OP
Serge Smirnoff
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- #41
test vectors are for examples from pdf - https://www.dropbox.com/s/bw32imb3eghrjk5/diffrogram2.4.rar?dl=0
Thank you! I'm trying hard. There will be something interesting aheadVery happy to see you here and present your work to some of the folks here. I was wondering if you would ever swing by
test vectors are for examples from pdf - https://www.dropbox.com/s/bw32imb3eghrjk5/diffrogram2.4.rar?dl=0
Great results! You probably use 20lg definition of Df level while I use 10lg, so your values are multiplies by 2 of my ones. Otherwise the results are very close. Though some deviations from my Df levels is possible due to linearity issue discussed above and accuracy of FFT computing in your case. Mathematically the problem of linear time warping has only one possible solution, which is implemented in my algo. In the linear case precision of df computing can be compared between our computational methods. Additionally applying non-linear correction of time scale you can achieve better (lower df values). I also tried similar correction method (in time domain) at the beginning of my research. Such non-linear operation is known as canonical time-warping. Similar approach is used in Image Registration, which aimed at matching images in bio-medicine and computer vision [https://en.wikipedia.org/wiki/Image_registration]. I returned to linear transformation because of two reasons:
- I have some doubts that canonical time-warping is deterministic operation and has only one solution. I could not develop a reliable algo for the purpose.
- It turned out that in audio such non-linear correction is not necessary due to the nature of distortions in audio and practical convenience of computing df levels piece-wise with some window. The more so, linear correction allows to see that slow time deformations of signal on diffrograms. In practice they are very rear and usually point to some drawback in circuitry design. Most modern audio solutions do not have this problem.
So, I returned to linear time-warping as more simple, interpretative and helpful in audio.
Concerning precision of computation using FFT I think that some accuracy loss is acceptable in favor of computational efficiency. My algo computes white noise test vector in 7min on my notebook and sine one takes around 25min as the search of minimum is deeper in the case (lower df levels).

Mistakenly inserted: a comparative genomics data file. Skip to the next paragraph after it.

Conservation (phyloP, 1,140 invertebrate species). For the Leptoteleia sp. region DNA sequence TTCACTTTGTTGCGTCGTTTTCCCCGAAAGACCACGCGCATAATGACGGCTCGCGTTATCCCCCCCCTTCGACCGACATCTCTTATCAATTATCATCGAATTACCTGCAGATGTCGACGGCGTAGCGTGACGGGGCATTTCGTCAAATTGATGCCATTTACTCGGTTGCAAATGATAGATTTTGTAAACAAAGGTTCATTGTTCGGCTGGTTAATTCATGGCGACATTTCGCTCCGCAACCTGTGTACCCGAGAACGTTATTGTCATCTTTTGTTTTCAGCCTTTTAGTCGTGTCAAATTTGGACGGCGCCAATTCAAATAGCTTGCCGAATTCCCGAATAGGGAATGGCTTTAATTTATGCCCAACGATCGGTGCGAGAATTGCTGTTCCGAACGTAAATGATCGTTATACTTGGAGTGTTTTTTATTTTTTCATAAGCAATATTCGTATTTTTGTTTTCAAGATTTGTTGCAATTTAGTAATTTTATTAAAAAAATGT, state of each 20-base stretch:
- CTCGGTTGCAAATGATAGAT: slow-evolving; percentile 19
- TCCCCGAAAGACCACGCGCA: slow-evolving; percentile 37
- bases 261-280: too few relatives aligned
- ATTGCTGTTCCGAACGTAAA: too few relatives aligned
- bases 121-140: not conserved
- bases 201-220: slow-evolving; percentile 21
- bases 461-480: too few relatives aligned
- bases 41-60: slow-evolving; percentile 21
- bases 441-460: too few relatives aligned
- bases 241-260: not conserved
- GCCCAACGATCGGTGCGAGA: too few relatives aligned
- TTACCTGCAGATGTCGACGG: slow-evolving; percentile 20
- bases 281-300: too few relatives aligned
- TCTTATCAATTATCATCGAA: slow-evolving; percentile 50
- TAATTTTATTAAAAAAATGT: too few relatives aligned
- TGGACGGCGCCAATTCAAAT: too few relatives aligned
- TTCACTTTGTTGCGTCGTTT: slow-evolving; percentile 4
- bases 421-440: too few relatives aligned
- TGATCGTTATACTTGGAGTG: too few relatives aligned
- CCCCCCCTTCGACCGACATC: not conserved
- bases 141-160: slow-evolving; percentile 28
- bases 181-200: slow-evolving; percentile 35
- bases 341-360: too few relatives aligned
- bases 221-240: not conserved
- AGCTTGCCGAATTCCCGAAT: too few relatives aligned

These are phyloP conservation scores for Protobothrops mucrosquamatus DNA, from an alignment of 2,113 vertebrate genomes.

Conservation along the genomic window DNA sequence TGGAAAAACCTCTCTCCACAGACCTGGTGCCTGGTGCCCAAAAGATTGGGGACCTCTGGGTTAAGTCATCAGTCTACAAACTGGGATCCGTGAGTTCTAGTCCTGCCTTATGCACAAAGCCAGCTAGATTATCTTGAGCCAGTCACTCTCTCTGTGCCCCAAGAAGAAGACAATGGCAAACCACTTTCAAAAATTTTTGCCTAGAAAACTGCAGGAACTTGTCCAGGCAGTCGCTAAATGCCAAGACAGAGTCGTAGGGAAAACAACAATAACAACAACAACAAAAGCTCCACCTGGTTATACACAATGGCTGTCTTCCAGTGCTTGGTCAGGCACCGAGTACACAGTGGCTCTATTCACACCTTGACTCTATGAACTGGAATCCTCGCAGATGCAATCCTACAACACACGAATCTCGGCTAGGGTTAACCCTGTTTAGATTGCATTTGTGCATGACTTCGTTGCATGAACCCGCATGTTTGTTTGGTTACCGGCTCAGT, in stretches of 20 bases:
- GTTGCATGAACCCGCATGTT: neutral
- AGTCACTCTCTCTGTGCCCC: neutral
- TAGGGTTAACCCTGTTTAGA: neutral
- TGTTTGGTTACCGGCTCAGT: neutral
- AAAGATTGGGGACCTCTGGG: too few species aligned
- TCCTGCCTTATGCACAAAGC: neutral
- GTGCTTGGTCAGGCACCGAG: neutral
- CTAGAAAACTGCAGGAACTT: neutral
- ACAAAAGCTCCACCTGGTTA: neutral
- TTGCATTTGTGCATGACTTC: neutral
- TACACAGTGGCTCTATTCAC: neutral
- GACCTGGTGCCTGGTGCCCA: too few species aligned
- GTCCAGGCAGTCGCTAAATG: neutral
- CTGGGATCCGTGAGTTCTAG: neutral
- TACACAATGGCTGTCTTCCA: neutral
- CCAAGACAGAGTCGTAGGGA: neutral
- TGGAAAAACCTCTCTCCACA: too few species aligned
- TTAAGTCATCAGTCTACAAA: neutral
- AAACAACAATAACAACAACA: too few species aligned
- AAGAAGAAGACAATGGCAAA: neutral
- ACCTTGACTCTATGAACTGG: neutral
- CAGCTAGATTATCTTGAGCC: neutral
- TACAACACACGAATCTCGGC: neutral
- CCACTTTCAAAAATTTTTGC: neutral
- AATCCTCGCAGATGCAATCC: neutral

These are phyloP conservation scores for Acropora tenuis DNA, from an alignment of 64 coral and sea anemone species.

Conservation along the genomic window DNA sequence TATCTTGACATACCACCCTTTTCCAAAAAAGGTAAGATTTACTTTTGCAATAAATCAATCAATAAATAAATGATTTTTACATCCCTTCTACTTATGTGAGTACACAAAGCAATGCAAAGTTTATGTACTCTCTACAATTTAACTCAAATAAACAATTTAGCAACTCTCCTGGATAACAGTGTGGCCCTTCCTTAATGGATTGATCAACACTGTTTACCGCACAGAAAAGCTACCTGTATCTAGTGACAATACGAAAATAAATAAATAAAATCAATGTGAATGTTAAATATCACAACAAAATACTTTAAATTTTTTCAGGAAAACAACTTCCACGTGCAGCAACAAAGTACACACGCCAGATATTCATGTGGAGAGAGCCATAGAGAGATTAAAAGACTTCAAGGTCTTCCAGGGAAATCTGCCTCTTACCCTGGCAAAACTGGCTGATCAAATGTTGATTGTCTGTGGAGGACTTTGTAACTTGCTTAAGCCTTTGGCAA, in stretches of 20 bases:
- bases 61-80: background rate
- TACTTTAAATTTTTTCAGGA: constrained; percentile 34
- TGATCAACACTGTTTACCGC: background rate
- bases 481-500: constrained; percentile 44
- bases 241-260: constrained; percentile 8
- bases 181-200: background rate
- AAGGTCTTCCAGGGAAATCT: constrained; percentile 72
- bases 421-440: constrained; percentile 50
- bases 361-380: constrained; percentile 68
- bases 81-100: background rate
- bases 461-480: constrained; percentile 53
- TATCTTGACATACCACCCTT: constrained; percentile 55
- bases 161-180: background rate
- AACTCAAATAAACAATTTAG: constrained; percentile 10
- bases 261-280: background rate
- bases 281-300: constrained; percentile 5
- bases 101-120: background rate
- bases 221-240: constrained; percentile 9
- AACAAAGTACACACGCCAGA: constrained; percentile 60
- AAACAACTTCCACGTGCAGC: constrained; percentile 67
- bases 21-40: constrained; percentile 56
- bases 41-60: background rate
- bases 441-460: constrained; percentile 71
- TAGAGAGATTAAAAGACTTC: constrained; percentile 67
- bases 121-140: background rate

Still I'm pretty sure we lost x2 multiplication somewhere. We'll find it later for sure.Actually, I realized I was using 20log(1-corrcoeff) when I got -500dB results on the sine test file. I found the difference looking at your matlab code, so I changed it to 10log to be consistent. The results I posted were already with 10log.
You can choose/design any samples you like (be creative)). I think 30s tracks of any sample rate are ok. When the test vectors be ready, please, share them so I can process them too. We'll compare the results.For the next steps I'll run the analysis on a few real test tracks with known amounts of distortion to see how df metric fares against this. Do you recommend using simple test signals (sine waves, white noise, etc.) or real music files? I can do both.
Thanks for your interest. Please, ask questions.I'll be the first to admit that much of the math is a bit "beyond my pay-grade"... but I'm slowly working through the paper and the site. It's very interesting and I look forward to the day a more "layman-digestible" format exists (though the site does go a decent way towards this). Thanks for this.
Still I'm pretty sure we lost x2 multiplication somewhere. We'll find it later for sure.
You can choose/design any samples you like (be creative)). I think 30s tracks of any sample rate are ok. When the test vectors be ready, please, share them so I can process them too. We'll compare the results.
yes, good idea
NoWarp df measurements:
View attachment 42214
14.3661-14.0887-13.8006
Warped df measurements:
View attachment 42215
-14.3709-14.0912-13.8007
I think if you reduce number of FFT points you will get even better (lower) Df measurements as the reducing hide some details of both signals and their correlation increases.
I'll be the first to admit that much of the math is a bit "beyond my pay-grade"... but I'm slowly working through the paper and the site. It's very interesting and I look forward to the day a more "layman-digestible" format exists (though the site does go a decent way towards this). Thanks for this.
@Tks - I'm right there with you on the rabbit hole thing... happens more than I want to admit - but it usually ends up in some level of comprehension. Significantly more productive than watching a TV show at least in all cases.
Great! So it looks like my df calculation is off by about -4dB then. Let me double-check (I am discarding the first and the last 100ms segments, are you doing the same?)